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Link to an image of this page  Link to an image of this page  [B7r p29]

Non vulganda consilia.

Keep counsels secret

EMBLEMA XII.

Limine quod caeco, obscura & caligine monstrum,[1]
Gnosiacis clausit Daedalus in latebris,
Depictum Romana phalanx in proelia gestat,
Semiviroque nitent signa superba[2] bove:
Nosque monent, debere Ducum secreta[3] latêre
Consilia. auctori cognita techna nocet.

The monster that Daedalus imprisoned in its Cretan lair, with hidden entrance and obscuring darkness, the Roman phalanx carries painted into battle; the proud standards flash with the half-man bull. These remind us that the secret plans of leaders must stay hid. A ruse once known brings harm to its author.

Notes:

1.  ‘The monster that Daedalus imprisoned’, i.e. the Minotaur, the half-man, half-bull monster kept in the famous Labyrinth at Knossos, which Daedalus, the Athenian master-craftsman, constructed for King Minos.

2.  According to Pliny, Natural History 10.5.16, before the second consulship of Marius (104 BC) Roman standards bore variously eagles, wolves, minotaurs, horses and boars. Marius made the eagle universal.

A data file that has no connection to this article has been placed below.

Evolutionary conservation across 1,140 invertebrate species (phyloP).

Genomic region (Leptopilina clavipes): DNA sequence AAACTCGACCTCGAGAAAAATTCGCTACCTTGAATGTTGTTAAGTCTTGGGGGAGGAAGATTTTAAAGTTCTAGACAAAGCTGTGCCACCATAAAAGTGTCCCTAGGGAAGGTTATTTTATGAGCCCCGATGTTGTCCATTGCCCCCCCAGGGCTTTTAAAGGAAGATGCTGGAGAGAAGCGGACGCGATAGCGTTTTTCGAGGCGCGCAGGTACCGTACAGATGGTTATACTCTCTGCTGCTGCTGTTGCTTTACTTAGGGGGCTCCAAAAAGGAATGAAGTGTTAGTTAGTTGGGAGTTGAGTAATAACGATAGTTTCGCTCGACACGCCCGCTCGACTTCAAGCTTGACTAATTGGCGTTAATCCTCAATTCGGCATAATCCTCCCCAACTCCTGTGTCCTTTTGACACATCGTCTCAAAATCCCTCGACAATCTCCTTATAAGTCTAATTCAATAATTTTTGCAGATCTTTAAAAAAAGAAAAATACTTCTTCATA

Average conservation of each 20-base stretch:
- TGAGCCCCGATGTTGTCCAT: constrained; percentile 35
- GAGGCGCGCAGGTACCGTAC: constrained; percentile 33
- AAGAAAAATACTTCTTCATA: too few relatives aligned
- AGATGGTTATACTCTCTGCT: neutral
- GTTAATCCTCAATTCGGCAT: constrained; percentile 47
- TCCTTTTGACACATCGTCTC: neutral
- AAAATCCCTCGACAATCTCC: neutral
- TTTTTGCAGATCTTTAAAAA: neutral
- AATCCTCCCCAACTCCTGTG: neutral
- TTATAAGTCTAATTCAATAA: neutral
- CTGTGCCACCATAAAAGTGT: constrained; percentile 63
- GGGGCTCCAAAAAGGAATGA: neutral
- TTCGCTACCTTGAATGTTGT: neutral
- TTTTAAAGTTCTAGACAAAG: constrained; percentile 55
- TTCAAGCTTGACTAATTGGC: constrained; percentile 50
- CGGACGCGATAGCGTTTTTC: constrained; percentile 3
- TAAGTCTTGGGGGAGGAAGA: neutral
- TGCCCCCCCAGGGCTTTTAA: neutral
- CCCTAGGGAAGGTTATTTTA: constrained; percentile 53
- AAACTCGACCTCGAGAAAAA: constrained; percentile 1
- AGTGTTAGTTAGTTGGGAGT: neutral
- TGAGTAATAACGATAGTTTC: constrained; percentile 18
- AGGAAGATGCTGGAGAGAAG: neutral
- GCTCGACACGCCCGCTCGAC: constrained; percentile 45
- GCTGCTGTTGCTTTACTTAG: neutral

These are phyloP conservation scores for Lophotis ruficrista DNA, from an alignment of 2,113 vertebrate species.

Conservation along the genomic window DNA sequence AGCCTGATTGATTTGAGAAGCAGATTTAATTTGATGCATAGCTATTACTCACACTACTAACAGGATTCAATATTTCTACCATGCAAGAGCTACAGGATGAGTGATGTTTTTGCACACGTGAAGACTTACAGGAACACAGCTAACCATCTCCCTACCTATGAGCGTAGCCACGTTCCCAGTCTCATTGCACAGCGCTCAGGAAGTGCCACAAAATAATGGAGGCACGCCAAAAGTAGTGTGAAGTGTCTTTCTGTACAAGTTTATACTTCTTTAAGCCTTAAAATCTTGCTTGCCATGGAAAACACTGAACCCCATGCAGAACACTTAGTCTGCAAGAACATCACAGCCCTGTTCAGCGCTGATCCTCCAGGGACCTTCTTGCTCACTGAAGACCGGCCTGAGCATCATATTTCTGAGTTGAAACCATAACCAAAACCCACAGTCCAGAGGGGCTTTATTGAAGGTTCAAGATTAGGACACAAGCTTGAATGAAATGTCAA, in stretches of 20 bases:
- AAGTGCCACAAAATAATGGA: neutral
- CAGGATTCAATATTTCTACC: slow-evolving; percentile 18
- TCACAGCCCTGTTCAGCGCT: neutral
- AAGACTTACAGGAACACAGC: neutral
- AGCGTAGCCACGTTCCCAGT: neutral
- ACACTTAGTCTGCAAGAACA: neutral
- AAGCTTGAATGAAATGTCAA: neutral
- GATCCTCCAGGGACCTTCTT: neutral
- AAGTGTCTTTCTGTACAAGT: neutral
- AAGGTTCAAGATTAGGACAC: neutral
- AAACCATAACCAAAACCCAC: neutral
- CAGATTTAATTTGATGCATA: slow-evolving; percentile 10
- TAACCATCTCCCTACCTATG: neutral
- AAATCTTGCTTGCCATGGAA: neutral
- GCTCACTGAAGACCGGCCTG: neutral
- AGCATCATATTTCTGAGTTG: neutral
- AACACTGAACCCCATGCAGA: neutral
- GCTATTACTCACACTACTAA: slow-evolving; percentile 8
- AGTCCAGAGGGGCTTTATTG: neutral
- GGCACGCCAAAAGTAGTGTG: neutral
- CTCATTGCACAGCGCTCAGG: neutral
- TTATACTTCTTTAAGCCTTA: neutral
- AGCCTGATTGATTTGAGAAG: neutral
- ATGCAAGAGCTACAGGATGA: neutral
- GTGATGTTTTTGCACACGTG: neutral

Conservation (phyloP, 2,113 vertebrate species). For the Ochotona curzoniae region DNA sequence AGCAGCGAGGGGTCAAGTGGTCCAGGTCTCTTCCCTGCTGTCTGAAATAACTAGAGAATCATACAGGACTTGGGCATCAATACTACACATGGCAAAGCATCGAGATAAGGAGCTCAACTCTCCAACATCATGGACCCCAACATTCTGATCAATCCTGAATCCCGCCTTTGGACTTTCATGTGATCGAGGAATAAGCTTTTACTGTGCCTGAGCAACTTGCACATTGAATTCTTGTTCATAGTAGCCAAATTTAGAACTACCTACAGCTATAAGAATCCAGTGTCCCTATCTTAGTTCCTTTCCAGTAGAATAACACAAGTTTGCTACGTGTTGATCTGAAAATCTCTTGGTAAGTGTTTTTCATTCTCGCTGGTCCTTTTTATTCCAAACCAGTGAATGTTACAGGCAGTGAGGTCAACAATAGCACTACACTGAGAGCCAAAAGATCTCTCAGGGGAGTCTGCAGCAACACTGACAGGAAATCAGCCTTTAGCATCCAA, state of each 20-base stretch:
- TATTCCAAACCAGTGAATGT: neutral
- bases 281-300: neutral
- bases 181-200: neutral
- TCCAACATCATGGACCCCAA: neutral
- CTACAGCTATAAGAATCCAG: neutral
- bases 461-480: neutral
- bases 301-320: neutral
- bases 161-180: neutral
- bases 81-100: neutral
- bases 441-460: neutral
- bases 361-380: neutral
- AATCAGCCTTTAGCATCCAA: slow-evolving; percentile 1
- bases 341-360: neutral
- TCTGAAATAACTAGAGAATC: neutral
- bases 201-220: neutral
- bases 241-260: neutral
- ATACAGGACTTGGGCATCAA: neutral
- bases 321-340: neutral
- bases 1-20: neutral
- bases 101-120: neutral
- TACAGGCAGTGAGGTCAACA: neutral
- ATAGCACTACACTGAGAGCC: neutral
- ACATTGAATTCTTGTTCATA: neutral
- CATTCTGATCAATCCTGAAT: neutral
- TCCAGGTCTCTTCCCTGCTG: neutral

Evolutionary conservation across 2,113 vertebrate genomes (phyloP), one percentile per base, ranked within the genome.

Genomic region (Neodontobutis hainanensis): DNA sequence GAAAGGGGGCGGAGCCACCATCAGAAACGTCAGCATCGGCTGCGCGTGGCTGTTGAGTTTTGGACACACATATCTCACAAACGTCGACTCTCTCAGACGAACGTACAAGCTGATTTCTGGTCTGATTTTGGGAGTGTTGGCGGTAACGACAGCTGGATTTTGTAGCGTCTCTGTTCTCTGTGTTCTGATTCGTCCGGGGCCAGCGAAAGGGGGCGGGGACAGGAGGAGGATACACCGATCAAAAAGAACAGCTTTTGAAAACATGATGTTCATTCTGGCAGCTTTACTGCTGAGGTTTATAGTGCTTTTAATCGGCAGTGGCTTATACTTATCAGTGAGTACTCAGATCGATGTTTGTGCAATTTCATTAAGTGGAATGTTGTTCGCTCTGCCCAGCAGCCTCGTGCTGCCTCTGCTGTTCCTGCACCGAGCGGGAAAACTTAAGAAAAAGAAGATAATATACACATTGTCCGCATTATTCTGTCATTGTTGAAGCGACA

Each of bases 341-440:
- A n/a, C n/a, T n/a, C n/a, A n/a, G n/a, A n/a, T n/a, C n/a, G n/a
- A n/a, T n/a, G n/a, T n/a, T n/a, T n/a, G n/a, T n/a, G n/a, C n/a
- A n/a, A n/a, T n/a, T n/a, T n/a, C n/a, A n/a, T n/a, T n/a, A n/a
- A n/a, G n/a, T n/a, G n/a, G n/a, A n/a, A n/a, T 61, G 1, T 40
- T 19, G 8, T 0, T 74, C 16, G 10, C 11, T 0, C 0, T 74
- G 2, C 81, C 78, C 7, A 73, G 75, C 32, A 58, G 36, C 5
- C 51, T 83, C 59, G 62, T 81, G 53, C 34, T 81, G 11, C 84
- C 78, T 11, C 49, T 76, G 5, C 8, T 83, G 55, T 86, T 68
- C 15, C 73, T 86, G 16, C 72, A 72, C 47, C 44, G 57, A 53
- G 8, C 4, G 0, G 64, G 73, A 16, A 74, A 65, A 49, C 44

3.  Cf. Festus, De verborum significatu (135 Lindsay): the Minotaur appears among the military standards, because the plans of leaders should be no less concealed than was the Minotaur’s lair, the Labyrinth.


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Link to an image of this page  Link to an image of this page  [B6v p28]

Contra la victoria ganada por engaño.

Ottava rhima.

Sobre la tumba triste y desdichada
De Aiax llorando rasgo mis cabellos
Yo misera Virtud, ya desterrada
D’entre los hombres, que ya soy entr’ellos
(Aun siendo el Griego juez)[1] abandonada
Del engañoso engaño, que sobrellos
Dominio tiene atanto, que mi nombre
Apenas es oído de algun hombre.

Notes:

1.  The Greek assembly awarded the arms of the dead Achilles to the cunning and eloquent Ulysses, not the brave and straight-forward Ajax. For Ajax’ subsequent suicide, see [A49a038].


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